I will never forget driving to the apple orchard at the golf course in Richwood after the funeral of my husband 25 years ago. I loved this place and its beauty and I just wanted a place to pray. When I pulled in the parking lot, my heart sank within me! The beautiful trees had been pruned to the trunks. Instead of the beautiful orchard I'd remembered from my girlhood and the luscious fruit I'd expected (it was August), there it was: tree after tree of nothing but stark, ugly, trunks with only a few straggly looking branches.

Suddenly, God spoke to my heart. "That is you ... a pruning is taking place."

You know when pruning of trees take place, it is not only to increase the quantity of the fruit, but also the quality of the fruit. So it is in our lives, when painful trials come they have these purposes (this is not an exhaustive list, but only a few). To give us empathy for others and get our minds off ourselves, to remind us of what truly matters in life, and to purify us to be all we were meant to be. My favorite verse has always been:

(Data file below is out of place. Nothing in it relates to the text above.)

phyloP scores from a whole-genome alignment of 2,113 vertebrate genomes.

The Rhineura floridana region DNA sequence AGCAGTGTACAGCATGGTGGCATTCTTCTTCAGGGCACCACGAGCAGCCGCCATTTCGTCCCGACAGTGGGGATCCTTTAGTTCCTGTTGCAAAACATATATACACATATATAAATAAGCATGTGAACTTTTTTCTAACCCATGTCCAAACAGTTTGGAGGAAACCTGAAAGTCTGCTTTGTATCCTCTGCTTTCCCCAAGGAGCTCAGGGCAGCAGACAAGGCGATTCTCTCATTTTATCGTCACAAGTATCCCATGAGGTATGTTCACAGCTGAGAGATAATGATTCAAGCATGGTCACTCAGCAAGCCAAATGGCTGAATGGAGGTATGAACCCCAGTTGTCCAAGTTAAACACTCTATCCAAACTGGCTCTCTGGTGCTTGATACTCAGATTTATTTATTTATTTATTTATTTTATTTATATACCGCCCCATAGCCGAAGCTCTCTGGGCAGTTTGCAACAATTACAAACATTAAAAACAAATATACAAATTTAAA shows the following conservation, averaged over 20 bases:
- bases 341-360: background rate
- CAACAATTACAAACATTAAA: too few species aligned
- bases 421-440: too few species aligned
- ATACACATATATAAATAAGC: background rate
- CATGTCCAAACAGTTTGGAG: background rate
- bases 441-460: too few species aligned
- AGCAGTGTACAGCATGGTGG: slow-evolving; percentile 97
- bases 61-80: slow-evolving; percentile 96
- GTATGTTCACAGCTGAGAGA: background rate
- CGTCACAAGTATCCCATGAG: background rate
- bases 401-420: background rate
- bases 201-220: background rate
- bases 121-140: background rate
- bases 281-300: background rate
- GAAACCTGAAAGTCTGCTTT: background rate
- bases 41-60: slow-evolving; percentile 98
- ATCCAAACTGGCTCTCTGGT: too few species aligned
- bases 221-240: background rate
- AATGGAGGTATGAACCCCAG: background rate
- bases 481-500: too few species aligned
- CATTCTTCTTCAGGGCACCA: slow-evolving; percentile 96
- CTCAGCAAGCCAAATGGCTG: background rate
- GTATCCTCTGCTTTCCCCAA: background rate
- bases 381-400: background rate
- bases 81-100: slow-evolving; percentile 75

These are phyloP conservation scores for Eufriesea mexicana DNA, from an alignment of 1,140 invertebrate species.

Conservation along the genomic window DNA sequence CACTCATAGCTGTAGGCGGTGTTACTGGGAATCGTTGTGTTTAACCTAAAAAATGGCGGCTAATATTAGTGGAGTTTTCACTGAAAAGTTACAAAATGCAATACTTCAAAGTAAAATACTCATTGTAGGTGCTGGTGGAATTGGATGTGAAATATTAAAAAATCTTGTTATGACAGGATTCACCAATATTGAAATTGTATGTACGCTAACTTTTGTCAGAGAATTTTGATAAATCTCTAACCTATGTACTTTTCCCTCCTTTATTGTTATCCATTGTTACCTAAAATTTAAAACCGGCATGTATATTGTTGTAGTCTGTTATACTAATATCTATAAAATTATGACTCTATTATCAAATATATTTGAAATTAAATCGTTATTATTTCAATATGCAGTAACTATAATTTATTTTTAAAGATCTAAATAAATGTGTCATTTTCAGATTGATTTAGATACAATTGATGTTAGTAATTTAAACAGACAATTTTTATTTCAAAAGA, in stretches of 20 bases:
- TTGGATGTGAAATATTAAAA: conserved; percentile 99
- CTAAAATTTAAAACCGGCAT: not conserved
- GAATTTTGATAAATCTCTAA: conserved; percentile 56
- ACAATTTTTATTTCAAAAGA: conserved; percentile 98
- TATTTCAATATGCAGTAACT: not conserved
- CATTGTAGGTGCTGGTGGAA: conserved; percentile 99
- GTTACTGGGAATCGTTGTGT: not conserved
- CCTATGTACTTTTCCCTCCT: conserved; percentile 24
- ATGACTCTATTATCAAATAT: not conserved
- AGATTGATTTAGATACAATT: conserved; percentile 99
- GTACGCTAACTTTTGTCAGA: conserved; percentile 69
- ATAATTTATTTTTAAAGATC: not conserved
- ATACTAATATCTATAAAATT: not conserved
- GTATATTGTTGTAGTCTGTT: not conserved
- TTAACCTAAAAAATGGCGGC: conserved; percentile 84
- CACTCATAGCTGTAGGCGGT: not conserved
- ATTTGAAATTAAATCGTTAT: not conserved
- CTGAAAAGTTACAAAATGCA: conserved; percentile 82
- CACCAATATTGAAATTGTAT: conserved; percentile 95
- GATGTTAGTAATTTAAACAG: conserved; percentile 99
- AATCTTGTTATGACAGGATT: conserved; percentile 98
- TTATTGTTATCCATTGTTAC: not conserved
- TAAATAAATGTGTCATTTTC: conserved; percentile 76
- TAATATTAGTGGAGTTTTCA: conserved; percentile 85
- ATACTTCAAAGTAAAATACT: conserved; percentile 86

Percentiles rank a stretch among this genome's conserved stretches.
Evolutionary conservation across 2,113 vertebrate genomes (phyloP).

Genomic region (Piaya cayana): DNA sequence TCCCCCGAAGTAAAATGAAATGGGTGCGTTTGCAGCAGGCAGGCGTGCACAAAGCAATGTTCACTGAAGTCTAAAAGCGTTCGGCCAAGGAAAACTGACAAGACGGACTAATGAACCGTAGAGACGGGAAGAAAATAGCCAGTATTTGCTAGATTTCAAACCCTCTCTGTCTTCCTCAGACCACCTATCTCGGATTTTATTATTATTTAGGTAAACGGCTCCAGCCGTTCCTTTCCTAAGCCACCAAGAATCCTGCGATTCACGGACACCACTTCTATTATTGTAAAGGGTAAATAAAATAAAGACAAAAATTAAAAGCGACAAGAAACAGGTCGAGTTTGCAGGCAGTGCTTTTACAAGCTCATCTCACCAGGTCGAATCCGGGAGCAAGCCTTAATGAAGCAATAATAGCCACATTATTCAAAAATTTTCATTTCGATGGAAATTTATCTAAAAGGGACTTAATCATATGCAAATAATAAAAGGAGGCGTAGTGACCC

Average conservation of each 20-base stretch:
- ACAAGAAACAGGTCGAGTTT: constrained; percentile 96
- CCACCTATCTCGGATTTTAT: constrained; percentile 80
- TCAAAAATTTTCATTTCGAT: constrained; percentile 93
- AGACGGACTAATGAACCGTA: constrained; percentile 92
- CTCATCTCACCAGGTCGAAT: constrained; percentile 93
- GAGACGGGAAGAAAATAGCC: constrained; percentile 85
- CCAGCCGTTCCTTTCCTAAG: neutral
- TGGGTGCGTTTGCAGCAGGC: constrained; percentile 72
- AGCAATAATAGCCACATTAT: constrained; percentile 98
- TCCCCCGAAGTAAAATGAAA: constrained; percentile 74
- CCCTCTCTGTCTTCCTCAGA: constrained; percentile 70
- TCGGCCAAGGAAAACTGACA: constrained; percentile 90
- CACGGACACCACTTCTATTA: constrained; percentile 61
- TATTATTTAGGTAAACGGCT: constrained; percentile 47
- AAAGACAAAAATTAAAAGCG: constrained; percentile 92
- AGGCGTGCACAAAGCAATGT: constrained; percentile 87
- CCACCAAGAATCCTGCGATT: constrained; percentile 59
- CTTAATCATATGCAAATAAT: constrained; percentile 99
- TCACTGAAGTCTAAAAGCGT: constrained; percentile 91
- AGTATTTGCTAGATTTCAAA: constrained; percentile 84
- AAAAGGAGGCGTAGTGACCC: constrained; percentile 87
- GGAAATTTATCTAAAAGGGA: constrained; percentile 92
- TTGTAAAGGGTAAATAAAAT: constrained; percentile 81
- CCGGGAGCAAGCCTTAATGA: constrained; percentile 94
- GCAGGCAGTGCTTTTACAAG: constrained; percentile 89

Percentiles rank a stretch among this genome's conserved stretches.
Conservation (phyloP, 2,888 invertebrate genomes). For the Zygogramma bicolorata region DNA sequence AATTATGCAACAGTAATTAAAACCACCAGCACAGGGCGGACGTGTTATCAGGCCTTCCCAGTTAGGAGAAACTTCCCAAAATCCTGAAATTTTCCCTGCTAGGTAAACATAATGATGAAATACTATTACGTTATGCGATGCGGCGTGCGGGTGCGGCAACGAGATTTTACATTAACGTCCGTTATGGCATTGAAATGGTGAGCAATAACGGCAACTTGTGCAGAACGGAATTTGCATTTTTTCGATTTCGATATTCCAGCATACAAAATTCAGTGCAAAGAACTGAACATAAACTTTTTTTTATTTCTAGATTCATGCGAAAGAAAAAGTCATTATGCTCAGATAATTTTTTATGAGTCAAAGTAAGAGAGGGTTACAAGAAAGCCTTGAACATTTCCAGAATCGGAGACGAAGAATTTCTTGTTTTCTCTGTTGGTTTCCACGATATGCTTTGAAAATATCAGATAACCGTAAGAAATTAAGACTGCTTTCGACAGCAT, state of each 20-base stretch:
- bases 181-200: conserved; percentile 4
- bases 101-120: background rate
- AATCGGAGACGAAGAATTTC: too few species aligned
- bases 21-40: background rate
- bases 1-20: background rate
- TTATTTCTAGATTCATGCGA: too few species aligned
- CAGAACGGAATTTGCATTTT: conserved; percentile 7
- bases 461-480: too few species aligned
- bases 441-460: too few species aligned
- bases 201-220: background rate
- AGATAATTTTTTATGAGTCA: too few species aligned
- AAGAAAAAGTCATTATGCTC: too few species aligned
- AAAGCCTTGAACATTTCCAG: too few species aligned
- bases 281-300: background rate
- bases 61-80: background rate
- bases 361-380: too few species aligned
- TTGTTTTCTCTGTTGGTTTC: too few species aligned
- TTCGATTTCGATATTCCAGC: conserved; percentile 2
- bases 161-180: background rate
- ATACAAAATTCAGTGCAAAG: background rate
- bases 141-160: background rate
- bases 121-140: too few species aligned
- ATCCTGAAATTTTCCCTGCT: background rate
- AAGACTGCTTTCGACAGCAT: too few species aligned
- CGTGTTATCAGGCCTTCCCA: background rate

Isaiah 61:3 - "To them that mourn in Zion, to give unto them beauty for ashes, the oil of joy for mourning, the garment of praise for the spirit of heaviness, that they might be called trees of righteousness, the planting of the Lord, that he might be glorified."

Remember: There will be a day.

(Kimberly Short -Wolfe, MA, is a counselor at Cornerstone Christian Counseling Center. Contact: 304-637-7018 or e-mail: